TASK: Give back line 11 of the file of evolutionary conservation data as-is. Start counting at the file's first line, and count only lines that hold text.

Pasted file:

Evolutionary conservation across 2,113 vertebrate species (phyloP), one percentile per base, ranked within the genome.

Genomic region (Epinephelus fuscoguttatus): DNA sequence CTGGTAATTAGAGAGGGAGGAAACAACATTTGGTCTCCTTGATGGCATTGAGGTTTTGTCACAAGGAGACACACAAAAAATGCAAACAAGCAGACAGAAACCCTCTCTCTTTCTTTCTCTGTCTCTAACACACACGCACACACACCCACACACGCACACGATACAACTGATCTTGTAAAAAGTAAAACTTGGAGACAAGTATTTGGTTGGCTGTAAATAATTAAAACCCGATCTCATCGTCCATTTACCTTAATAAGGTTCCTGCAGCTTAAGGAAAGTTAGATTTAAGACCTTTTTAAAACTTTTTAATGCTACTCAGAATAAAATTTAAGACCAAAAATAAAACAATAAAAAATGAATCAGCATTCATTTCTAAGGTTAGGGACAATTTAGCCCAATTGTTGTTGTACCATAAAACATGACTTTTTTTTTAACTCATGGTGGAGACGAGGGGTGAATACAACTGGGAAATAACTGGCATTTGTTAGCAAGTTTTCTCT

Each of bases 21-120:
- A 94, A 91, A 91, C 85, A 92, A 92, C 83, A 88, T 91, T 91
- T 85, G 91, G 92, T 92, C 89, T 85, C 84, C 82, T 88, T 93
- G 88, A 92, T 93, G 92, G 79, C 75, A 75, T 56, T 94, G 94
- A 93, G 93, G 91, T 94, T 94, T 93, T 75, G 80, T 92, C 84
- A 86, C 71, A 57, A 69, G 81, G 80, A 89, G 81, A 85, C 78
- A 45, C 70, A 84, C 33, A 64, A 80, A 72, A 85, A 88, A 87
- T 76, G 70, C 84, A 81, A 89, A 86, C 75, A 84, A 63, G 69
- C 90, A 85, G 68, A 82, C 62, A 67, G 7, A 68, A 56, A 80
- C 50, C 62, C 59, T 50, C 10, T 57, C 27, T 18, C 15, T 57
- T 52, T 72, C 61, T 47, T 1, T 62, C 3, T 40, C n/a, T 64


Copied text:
- C 90, A 85, G 68, A 82, C 62, A 67, G 7, A 68, A 56, A 80